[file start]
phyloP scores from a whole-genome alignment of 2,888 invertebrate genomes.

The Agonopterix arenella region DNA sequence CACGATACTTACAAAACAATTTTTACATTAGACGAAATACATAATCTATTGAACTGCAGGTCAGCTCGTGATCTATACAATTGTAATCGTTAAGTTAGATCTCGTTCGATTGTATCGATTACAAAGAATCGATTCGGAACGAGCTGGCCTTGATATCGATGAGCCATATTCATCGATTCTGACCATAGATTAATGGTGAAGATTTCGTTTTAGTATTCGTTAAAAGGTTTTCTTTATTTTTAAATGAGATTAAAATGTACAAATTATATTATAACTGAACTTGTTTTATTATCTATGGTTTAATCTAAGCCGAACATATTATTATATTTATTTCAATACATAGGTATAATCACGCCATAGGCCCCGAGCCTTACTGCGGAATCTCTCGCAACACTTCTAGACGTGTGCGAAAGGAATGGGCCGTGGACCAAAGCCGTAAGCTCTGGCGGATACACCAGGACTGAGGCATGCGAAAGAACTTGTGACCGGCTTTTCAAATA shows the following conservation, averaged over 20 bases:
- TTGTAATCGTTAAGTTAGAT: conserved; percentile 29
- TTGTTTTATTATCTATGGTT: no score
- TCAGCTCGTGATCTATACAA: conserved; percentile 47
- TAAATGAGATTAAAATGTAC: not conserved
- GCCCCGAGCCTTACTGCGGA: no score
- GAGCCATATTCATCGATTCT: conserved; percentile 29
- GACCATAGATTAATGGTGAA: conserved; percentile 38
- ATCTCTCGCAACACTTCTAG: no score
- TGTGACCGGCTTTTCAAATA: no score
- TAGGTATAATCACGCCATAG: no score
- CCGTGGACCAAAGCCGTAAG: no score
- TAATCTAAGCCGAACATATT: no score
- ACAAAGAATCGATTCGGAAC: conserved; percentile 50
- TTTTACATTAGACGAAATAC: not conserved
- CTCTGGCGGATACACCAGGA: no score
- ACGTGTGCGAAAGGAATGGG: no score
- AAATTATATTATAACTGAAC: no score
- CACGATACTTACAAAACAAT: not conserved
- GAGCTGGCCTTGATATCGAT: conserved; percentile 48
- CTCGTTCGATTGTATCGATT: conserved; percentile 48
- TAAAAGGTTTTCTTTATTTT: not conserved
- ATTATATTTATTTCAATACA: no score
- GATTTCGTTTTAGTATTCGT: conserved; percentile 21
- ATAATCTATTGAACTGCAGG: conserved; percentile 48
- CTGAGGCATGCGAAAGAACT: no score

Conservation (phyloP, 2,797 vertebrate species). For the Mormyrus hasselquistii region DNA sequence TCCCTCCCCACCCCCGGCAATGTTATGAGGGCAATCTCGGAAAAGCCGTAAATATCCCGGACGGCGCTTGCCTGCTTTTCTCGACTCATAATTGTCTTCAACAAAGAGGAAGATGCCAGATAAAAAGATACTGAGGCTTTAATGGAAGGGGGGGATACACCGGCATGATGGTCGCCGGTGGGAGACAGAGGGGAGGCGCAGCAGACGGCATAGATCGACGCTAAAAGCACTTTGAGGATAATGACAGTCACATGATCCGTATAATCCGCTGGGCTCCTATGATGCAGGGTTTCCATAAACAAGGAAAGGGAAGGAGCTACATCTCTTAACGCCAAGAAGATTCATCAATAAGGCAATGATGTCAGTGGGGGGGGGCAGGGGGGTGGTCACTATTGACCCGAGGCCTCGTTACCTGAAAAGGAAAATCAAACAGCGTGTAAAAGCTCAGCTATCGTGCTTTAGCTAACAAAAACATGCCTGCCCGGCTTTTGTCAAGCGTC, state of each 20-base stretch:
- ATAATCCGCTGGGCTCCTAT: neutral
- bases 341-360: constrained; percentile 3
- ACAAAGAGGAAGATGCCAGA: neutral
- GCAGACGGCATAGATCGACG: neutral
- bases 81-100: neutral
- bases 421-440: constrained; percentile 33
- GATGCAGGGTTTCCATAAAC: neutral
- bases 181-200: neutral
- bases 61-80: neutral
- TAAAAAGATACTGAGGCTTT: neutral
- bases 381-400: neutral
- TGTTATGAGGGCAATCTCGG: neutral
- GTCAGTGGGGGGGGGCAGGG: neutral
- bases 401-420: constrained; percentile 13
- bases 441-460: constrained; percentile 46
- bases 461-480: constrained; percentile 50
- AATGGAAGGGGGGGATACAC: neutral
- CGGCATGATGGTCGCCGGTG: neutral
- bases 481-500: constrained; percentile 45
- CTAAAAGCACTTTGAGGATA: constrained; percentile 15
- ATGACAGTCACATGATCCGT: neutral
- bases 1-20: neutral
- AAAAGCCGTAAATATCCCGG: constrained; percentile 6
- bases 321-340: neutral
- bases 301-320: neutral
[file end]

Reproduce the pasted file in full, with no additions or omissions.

phyloP scores from a whole-genome alignment of 2,888 invertebrate genomes.

The Agonopterix arenella region DNA sequence CACGATACTTACAAAACAATTTTTACATTAGACGAAATACATAATCTATTGAACTGCAGGTCAGCTCGTGATCTATACAATTGTAATCGTTAAGTTAGATCTCGTTCGATTGTATCGATTACAAAGAATCGATTCGGAACGAGCTGGCCTTGATATCGATGAGCCATATTCATCGATTCTGACCATAGATTAATGGTGAAGATTTCGTTTTAGTATTCGTTAAAAGGTTTTCTTTATTTTTAAATGAGATTAAAATGTACAAATTATATTATAACTGAACTTGTTTTATTATCTATGGTTTAATCTAAGCCGAACATATTATTATATTTATTTCAATACATAGGTATAATCACGCCATAGGCCCCGAGCCTTACTGCGGAATCTCTCGCAACACTTCTAGACGTGTGCGAAAGGAATGGGCCGTGGACCAAAGCCGTAAGCTCTGGCGGATACACCAGGACTGAGGCATGCGAAAGAACTTGTGACCGGCTTTTCAAATA shows the following conservation, averaged over 20 bases:
- TTGTAATCGTTAAGTTAGAT: conserved; percentile 29
- TTGTTTTATTATCTATGGTT: no score
- TCAGCTCGTGATCTATACAA: conserved; percentile 47
- TAAATGAGATTAAAATGTAC: not conserved
- GCCCCGAGCCTTACTGCGGA: no score
- GAGCCATATTCATCGATTCT: conserved; percentile 29
- GACCATAGATTAATGGTGAA: conserved; percentile 38
- ATCTCTCGCAACACTTCTAG: no score
- TGTGACCGGCTTTTCAAATA: no score
- TAGGTATAATCACGCCATAG: no score
- CCGTGGACCAAAGCCGTAAG: no score
- TAATCTAAGCCGAACATATT: no score
- ACAAAGAATCGATTCGGAAC: conserved; percentile 50
- TTTTACATTAGACGAAATAC: not conserved
- CTCTGGCGGATACACCAGGA: no score
- ACGTGTGCGAAAGGAATGGG: no score
- AAATTATATTATAACTGAAC: no score
- CACGATACTTACAAAACAAT: not conserved
- GAGCTGGCCTTGATATCGAT: conserved; percentile 48
- CTCGTTCGATTGTATCGATT: conserved; percentile 48
- TAAAAGGTTTTCTTTATTTT: not conserved
- ATTATATTTATTTCAATACA: no score
- GATTTCGTTTTAGTATTCGT: conserved; percentile 21
- ATAATCTATTGAACTGCAGG: conserved; percentile 48
- CTGAGGCATGCGAAAGAACT: no score

Conservation (phyloP, 2,797 vertebrate species). For the Mormyrus hasselquistii region DNA sequence TCCCTCCCCACCCCCGGCAATGTTATGAGGGCAATCTCGGAAAAGCCGTAAATATCCCGGACGGCGCTTGCCTGCTTTTCTCGACTCATAATTGTCTTCAACAAAGAGGAAGATGCCAGATAAAAAGATACTGAGGCTTTAATGGAAGGGGGGGATACACCGGCATGATGGTCGCCGGTGGGAGACAGAGGGGAGGCGCAGCAGACGGCATAGATCGACGCTAAAAGCACTTTGAGGATAATGACAGTCACATGATCCGTATAATCCGCTGGGCTCCTATGATGCAGGGTTTCCATAAACAAGGAAAGGGAAGGAGCTACATCTCTTAACGCCAAGAAGATTCATCAATAAGGCAATGATGTCAGTGGGGGGGGGCAGGGGGGTGGTCACTATTGACCCGAGGCCTCGTTACCTGAAAAGGAAAATCAAACAGCGTGTAAAAGCTCAGCTATCGTGCTTTAGCTAACAAAAACATGCCTGCCCGGCTTTTGTCAAGCGTC, state of each 20-base stretch:
- ATAATCCGCTGGGCTCCTAT: neutral
- bases 341-360: constrained; percentile 3
- ACAAAGAGGAAGATGCCAGA: neutral
- GCAGACGGCATAGATCGACG: neutral
- bases 81-100: neutral
- bases 421-440: constrained; percentile 33
- GATGCAGGGTTTCCATAAAC: neutral
- bases 181-200: neutral
- bases 61-80: neutral
- TAAAAAGATACTGAGGCTTT: neutral
- bases 381-400: neutral
- TGTTATGAGGGCAATCTCGG: neutral
- GTCAGTGGGGGGGGGCAGGG: neutral
- bases 401-420: constrained; percentile 13
- bases 441-460: constrained; percentile 46
- bases 461-480: constrained; percentile 50
- AATGGAAGGGGGGGATACAC: neutral
- CGGCATGATGGTCGCCGGTG: neutral
- bases 481-500: constrained; percentile 45
- CTAAAAGCACTTTGAGGATA: constrained; percentile 15
- ATGACAGTCACATGATCCGT: neutral
- bases 1-20: neutral
- AAAAGCCGTAAATATCCCGG: constrained; percentile 6
- bases 321-340: neutral
- bases 301-320: neutral